Lower Endurance: A Non-Issue

We've mentioned time and time again that NAND endurance is a non-issue for desktop (and even some enterprise) workloads.

Intel doesn't quantify the difference in endurance between the NAND used on the SSD 330 and the 520, it simply states that the 330's NAND will deliver a useful lifespan of 3 years and thus carries a 3 year warranty. Unfortunately, without access to the E2/E3/E4 counters we can't quickly figure out how long the 330 would last given a typical client workload. Thankfully Intel left one SMART wear indicator intact: the E9 attribute, otherwise known as the Media Wearout Indicator.

The normalized value of the E9 attribute (accessible via any SMART monitoring software, or Intel's SSD Toolbox) starts at 100 and decreases, linearly by integer increments, down to 0. Its meaning? The number of cycles the NAND media has undergone. At 100, your NAND is running at roughly full health. At 90, you've exhausted 10% of your NAND's lifespan. By the time the E9/MWI attribute gets down to 1 (99% of NAND p/e cycles have been used up) the counter stops decrementing and you're recommended to replace the drive. Even Intel admits however it's quite likely that at a value of 1 your drive will last for a considerable amount of time.

These are SandForce drives that implement real time data deduplication/compression so I wanted to create the worst case scenario to see how big of a deal this lower endurance NAND would be. I filled the 60GB Intel SSD 330 with incompressible data, leaving only its spare area untouched. I then ran a 4KB random write test, at a queue depth of 32, using incompressible data in four blocks of 6 hours, stopping only to look at the state of the E9/MWI attribute.

Even after 3959GB written to the 60GB drive, the media wear indicator remained at 100. If we do the math and assume that Intel isn't lying about the attribute decreasing linearly from 100 down to 0, it's possible the NAND on this particular 60GB SSD 330 is good for at least 6000 p/e cycles (3959GB/64GB = ~61 p/e cycles per NAND cell).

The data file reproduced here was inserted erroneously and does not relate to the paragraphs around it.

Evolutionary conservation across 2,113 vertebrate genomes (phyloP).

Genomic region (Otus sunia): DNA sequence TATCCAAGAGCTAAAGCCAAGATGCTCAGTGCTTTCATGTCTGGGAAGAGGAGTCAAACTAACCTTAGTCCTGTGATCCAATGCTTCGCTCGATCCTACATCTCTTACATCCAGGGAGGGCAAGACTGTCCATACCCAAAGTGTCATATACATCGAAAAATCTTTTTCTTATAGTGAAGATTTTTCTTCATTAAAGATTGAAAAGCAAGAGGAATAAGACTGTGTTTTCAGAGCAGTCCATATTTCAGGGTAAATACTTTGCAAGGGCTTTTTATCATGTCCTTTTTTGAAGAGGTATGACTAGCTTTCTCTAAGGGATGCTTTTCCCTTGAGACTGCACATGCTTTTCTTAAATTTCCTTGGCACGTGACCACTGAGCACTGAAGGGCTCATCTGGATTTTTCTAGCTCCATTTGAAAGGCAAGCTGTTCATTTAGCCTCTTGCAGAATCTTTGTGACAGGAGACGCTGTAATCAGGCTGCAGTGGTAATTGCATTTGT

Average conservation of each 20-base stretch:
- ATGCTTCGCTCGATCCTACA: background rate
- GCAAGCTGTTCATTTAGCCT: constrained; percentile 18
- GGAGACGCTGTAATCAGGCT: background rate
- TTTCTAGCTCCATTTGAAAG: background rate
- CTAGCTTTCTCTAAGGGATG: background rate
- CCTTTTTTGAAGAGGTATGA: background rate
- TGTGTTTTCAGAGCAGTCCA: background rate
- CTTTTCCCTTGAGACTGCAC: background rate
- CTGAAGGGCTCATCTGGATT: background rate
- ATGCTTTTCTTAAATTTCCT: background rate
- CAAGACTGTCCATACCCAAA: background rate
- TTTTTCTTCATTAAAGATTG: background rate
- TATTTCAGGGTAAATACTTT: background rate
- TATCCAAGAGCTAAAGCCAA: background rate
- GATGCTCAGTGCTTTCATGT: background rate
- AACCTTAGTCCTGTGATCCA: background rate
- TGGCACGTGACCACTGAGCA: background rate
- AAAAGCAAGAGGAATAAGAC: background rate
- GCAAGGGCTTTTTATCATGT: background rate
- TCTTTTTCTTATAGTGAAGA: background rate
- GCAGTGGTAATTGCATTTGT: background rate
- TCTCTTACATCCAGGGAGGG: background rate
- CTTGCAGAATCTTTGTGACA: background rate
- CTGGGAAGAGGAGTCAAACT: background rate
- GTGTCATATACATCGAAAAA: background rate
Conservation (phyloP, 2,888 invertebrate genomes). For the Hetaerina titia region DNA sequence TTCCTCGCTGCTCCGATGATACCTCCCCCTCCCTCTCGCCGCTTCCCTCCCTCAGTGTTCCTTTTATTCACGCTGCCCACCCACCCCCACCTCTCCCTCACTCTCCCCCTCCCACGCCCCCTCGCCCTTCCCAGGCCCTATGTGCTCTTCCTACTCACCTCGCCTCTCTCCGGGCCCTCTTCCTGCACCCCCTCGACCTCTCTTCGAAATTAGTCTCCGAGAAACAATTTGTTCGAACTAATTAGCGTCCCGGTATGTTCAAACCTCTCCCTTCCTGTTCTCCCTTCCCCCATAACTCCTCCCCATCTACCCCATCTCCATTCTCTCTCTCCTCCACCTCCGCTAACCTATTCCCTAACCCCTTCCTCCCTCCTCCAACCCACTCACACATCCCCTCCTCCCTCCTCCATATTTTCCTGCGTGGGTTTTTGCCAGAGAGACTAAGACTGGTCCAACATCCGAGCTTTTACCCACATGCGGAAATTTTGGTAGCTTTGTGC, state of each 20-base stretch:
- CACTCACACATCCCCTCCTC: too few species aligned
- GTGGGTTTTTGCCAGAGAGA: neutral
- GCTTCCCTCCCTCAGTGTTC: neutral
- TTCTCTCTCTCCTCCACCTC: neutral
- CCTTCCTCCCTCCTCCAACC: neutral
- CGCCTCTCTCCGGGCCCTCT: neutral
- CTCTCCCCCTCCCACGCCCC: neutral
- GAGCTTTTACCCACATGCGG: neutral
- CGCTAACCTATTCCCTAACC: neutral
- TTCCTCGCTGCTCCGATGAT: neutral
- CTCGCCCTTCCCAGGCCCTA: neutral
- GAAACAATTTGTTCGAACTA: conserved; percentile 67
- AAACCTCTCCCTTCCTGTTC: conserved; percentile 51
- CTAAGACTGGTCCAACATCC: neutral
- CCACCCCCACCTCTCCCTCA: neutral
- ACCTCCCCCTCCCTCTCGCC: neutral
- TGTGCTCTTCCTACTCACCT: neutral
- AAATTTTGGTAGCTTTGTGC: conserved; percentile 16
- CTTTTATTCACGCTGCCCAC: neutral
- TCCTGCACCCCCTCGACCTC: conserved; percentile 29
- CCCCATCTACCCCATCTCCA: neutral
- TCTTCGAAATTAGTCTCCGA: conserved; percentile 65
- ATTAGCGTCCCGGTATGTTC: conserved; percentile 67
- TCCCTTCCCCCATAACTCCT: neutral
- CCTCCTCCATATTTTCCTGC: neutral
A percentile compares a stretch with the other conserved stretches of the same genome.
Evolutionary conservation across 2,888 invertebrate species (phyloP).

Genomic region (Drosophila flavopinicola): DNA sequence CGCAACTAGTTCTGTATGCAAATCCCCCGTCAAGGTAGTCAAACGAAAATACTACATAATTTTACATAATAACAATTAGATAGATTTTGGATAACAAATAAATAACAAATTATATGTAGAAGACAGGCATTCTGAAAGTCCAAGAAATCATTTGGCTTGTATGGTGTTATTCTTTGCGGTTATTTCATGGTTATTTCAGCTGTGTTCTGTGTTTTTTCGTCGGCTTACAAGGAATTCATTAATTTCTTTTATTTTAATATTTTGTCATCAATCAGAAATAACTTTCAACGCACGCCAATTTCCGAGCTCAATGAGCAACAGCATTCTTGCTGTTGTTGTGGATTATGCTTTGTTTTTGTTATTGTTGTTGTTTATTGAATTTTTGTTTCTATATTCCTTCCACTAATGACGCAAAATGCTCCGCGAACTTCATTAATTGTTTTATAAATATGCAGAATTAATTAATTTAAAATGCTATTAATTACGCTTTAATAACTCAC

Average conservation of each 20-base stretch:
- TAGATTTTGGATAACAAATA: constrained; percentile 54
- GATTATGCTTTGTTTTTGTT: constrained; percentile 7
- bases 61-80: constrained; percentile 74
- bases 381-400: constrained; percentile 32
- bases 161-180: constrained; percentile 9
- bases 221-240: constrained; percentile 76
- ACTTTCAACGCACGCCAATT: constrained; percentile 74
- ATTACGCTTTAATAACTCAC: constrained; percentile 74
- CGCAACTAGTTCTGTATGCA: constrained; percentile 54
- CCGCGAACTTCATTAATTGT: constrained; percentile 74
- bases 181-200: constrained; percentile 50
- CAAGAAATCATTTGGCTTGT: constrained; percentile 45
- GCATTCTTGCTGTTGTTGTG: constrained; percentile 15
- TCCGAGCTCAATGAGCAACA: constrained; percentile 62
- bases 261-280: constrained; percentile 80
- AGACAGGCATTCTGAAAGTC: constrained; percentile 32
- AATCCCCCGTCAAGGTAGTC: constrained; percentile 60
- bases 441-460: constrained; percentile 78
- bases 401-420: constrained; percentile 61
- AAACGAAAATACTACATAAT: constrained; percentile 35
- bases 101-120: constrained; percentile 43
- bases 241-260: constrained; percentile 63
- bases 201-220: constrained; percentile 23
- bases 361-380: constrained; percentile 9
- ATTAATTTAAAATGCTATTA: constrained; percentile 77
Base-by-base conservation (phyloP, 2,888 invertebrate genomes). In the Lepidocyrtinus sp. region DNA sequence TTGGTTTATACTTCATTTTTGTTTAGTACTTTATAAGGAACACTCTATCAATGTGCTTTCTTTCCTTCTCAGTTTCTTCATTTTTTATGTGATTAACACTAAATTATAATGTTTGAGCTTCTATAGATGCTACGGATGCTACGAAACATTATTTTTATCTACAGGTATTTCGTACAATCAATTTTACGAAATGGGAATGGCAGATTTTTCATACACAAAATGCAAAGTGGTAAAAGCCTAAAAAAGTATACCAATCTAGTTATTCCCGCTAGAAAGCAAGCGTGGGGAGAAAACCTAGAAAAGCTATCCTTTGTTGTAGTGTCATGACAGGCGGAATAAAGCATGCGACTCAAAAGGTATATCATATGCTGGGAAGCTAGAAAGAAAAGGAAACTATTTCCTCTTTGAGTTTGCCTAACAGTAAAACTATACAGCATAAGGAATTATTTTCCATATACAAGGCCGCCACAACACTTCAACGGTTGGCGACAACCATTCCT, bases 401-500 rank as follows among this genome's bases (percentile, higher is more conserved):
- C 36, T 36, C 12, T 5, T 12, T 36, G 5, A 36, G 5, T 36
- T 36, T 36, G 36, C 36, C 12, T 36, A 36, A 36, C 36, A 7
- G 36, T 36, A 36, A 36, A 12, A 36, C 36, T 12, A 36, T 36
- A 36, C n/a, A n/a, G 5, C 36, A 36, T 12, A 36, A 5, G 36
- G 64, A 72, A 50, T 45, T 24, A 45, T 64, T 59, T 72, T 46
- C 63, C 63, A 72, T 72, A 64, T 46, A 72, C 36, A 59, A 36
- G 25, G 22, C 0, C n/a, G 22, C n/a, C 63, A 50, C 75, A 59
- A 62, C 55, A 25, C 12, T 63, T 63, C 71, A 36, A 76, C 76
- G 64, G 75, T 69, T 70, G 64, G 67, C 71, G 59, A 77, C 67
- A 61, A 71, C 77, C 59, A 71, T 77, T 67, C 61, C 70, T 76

Not satisfied with these results I went in for another 24 hour round. By the end of it I had written 7629GB to the 60GB drive, at around 119 p/e cycles per NAND cell (assuming perfect wear leveling). The MWI hadn't budged:

Extrapolating based on this data you'd end up with over 10,000 p/e cycles for this particular drive. Whether or not this is accurate remains to be seen, but endurance is clearly not going to be an issue with Intel's SSD 330.

If you assume a typical client drive sees 10GB of writes per day, within a year you'd write 3650GB to the drive. I wrote that much in 24 hours. In fact, I wrote more than two years worth of data to the 60GB Intel SSD 330 in two days. All the while the Intel SSD 330 didn't even blink.

Note that as with any form of binning, you will see examples of drives that do better or worse than the one I've tested. Unless there's something horribly wrong with Intel's 25nm NAND process however, the difference is unlikely to be large enough where it'd be an issue.